Now, the Welsh Office admitted that they had the hospital originals, but they said they did not have the GP records, that they had never received them, and that, as far as they were concerned, Will Powell had introduced them as evidence, or his legal team. Which we can prove wasn’t true, because they were sent to the Welsh Office a week before, by the forensic document examiner.

So, when we found this out, we wanted to identify where the records had been. The Chairman refused to investigate. And the interesting thing is, before we entered the room of the reconvened hearing, someone had put the original hospital records, which were with us inside the GP folder. And they had placed them on our side of the room, before we entered.

So, there is no way that we could have had them, because someone in the Welsh Office had put them there. And when the Welsh Office denied having the GP records, we then said, “Well, they came to light from our side of the room, and they must have been with the Welsh Office.”

But they then denied having them. For three years, the Welsh Office has denied that they received Robert’s GP records. We eventually proved that they had. It was in an inquiry, called the Elizabeth Elias Inquiry, or the Elias Inquiry. She didn’t deal with the medical records or where they had been. And the whole thing has been covered up ever since. And that issue has never been dealt with.

So, that was my complaints procedure. I went to the Parliamentary Ombudsman, Mr Behrens, one of your predecessors. They told me that they would look at it, but we had to complain first through my MP to the Welsh Office. Which we did. Then your predecessor said it was outside his jurisdiction, he can’t look at it. And yet, in 1997, he agreed to look at it. And in 1999, I had a finding of maladministration against the Welsh Office.

But your predecessor didn’t recommend that that inquiry should be reopened, although one of the staff had suggested that you should look at where these medical records had been. So, unfortunately, although we had a finding of maladministration, and there was an order for them to pay my costs – which they had previously denied – it was pretty disappointing, the request for the appeal hearing to be reconvened.

Rob Behrens: There are so many alarming elements that you have told us about, including the actions of my office, which I’m not disputing in any way. I met Mr Sid Herbert, in 2017, a magnificent man, who has been a strong ally of yours.

And I have heard about the Reverend Thomas, who was a good and honourable person, who seems to have been traduced because he was an independent witness, confirming the existence of the Addison’s Disease letter that you are talking about. So, for him to be traduced is disgraceful.

Then you go on to describe the other things that happened. And just before we move on from that, you also have evidence of a police cover-up on the investigation of some of these matters. Could you tell us briefly about that please?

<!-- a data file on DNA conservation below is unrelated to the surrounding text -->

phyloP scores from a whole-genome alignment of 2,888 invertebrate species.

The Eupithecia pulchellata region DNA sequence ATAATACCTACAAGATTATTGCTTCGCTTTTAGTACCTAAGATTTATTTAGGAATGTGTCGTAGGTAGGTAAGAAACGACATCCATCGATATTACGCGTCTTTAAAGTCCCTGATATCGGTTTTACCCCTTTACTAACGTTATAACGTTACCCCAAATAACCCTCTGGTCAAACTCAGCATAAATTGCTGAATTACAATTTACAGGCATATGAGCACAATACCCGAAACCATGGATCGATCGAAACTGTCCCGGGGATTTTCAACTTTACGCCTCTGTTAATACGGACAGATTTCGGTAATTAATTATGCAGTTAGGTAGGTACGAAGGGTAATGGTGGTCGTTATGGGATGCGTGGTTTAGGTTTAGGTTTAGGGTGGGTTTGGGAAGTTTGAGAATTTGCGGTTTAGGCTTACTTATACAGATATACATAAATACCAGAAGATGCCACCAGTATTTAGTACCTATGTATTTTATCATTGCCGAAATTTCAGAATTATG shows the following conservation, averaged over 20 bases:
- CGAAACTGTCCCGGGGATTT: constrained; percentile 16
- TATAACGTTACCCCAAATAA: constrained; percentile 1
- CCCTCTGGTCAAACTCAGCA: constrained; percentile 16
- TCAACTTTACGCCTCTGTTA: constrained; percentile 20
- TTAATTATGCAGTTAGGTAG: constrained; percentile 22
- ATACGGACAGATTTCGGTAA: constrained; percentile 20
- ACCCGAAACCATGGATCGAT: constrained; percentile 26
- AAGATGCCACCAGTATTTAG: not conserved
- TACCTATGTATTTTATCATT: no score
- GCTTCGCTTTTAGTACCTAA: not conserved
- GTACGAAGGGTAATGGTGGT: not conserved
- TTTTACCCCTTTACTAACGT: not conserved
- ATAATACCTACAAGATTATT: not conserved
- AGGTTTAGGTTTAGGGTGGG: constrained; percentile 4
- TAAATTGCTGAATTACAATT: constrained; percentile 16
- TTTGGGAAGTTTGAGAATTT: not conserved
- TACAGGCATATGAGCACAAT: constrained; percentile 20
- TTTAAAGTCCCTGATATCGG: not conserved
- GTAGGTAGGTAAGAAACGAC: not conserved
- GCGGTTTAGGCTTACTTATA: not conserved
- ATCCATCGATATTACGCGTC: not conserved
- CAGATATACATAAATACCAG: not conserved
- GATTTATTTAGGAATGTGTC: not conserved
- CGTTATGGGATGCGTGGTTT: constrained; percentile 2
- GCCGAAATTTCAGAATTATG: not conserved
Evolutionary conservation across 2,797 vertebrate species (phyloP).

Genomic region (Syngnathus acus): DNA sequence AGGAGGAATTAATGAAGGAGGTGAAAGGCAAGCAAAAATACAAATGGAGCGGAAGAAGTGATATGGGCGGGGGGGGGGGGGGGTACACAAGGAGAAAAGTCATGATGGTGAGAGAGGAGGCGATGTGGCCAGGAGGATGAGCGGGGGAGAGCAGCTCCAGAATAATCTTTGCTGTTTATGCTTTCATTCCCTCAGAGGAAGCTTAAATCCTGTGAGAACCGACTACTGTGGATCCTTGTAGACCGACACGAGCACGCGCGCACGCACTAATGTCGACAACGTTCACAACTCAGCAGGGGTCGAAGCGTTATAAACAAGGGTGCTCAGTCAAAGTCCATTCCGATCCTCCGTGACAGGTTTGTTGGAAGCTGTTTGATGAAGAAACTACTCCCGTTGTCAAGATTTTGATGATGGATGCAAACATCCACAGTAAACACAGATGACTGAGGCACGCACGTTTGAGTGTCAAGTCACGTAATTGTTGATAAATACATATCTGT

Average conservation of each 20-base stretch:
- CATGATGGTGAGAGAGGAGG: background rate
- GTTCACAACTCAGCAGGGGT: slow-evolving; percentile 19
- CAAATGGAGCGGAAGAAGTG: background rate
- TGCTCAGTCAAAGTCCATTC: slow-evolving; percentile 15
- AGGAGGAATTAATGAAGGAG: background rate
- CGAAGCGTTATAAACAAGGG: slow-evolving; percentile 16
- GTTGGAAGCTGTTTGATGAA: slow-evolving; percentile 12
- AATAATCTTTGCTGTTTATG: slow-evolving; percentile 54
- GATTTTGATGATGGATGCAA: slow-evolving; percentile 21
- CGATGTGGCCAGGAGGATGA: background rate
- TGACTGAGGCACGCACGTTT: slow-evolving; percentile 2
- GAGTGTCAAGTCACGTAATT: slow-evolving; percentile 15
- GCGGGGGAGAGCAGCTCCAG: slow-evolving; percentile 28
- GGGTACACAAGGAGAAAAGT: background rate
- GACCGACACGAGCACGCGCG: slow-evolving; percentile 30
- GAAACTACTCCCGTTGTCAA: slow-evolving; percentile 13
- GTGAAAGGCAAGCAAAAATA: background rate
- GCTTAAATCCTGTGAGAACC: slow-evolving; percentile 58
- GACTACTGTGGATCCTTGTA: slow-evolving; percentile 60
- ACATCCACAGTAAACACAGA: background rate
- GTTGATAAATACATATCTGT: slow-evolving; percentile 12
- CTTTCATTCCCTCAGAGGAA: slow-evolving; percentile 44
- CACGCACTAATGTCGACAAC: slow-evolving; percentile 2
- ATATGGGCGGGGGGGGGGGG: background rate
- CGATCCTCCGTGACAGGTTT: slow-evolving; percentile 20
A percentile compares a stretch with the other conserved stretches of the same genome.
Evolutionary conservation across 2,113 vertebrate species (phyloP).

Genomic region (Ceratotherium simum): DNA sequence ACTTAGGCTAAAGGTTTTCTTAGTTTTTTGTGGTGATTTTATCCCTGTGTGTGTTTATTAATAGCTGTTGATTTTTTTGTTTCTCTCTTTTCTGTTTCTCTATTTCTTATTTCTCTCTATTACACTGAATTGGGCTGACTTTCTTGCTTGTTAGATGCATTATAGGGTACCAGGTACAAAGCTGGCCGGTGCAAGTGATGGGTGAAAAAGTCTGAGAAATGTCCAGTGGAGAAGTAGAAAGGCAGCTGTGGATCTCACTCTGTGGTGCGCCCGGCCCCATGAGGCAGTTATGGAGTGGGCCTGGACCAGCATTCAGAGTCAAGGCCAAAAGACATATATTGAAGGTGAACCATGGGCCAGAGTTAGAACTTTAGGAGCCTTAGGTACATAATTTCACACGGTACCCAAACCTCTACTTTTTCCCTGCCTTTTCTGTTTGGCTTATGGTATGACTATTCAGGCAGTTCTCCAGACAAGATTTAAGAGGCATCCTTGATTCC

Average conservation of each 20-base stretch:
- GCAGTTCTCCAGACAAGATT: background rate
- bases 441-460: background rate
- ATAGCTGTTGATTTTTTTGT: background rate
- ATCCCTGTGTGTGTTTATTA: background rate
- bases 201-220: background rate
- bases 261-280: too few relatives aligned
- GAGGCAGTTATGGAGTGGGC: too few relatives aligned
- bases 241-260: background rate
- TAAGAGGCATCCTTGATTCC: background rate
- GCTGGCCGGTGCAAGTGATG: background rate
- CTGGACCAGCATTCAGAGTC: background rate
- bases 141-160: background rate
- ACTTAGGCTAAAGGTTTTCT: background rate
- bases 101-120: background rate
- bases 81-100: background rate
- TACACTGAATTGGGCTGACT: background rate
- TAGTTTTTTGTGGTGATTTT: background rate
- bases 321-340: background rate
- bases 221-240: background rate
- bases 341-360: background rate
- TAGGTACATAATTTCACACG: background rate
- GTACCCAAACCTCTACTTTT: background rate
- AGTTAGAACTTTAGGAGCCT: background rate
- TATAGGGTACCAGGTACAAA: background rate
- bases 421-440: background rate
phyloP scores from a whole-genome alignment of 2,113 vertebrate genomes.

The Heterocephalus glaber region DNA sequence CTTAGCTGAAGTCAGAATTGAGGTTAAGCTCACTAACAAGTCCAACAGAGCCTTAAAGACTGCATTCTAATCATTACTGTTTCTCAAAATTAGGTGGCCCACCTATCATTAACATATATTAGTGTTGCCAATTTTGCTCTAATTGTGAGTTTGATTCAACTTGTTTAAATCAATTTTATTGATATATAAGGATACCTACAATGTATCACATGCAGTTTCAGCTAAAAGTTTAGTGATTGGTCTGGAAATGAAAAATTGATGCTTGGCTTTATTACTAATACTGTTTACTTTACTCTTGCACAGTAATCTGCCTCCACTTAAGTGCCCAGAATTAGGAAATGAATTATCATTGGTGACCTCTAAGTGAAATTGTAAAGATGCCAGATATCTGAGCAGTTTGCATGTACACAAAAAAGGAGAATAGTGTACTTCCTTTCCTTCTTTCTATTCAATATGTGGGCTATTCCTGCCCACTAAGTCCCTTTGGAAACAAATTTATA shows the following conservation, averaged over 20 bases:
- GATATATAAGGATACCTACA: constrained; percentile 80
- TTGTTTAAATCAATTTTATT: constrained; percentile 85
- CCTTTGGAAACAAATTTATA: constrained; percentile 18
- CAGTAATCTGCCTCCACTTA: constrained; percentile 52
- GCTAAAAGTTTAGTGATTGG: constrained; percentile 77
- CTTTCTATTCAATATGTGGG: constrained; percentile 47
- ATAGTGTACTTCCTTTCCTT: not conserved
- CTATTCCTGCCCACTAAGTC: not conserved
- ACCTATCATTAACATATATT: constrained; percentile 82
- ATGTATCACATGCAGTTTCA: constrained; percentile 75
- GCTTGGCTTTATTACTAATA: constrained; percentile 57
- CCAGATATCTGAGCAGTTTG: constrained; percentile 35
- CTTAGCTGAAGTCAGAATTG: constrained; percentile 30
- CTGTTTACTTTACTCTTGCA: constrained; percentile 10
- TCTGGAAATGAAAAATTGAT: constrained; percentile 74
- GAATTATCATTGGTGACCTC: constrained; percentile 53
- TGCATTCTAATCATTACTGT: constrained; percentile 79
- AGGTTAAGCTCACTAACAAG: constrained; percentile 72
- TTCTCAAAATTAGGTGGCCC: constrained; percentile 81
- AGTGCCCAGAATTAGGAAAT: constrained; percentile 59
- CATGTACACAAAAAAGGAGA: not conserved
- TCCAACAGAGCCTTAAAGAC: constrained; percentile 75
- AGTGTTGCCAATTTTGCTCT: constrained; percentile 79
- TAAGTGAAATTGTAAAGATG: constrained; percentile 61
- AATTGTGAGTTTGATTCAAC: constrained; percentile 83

Will Powell: I can. But I’d just like to say, also, when the Reverend Thomas gave evidence, at the Welsh Office appeal in 1992 under oath, it was implied that he was a paedophile, that he was abusing Robbie. And the reason that they came to that conclusion was…

And if you remember earlier, the Reverend Thomas came to me, to say that Robert used to call at his house and brush his dogs. We didn’t know that. So, they tried to say, “You're a bachelor, your sister is a spinster, how many children come to your house without the authority of the parents?” But they could see that I was getting quite angry, because I knew what they were getting at, and they dropped it.

But they have also said, when they were interviewed under caution, one doctor said that they suspected him of this type of a crime. Which is absolutely disgusting. And that’s how low they would go. So, I thought it was worth mentioning that, in light of what you have said about discredibility.

So, it was November 1993, when your predecessor refused to investigate my complaint against the Welsh Office, so I decided to go to the Police. So, we got in touch with the Director of Public Prosecution and they advised us to make a complaint to Dyfed Powys Police, which was the local police force.

My barrister, solicitor and myself did a file of evidence. 22 pages with copious statements, affidavits from the Reverend Thomas, affidavits from Sid, affidavits from everybody that was involved in anything of relevance, in relation to the falsification of the records.

And what we didn’t know at that time was Dyfed Powys Police actually retained the GPs under investigation as police surgeons. So, the evidence was submitted, it was shared with the CPS. After two years, there was a decision that there was insufficient evidence to prosecute.

The Police refused to get Robert’s computer records, which would have confirmed the authenticity of the substituted documents, or otherwise. I know it would have proven the Addison’s letter existed. The Police refused to get that evidence.

But when I tried to get it, the health authority, which was West Glamorgan at the time, actually deleted all Robert’s computer records, intentionally, only to keep the demographic details. So, after the two years, the case was thrown out. I had a meeting with the CPS in the November of 1996, and gave them more evidence again, which they ignored.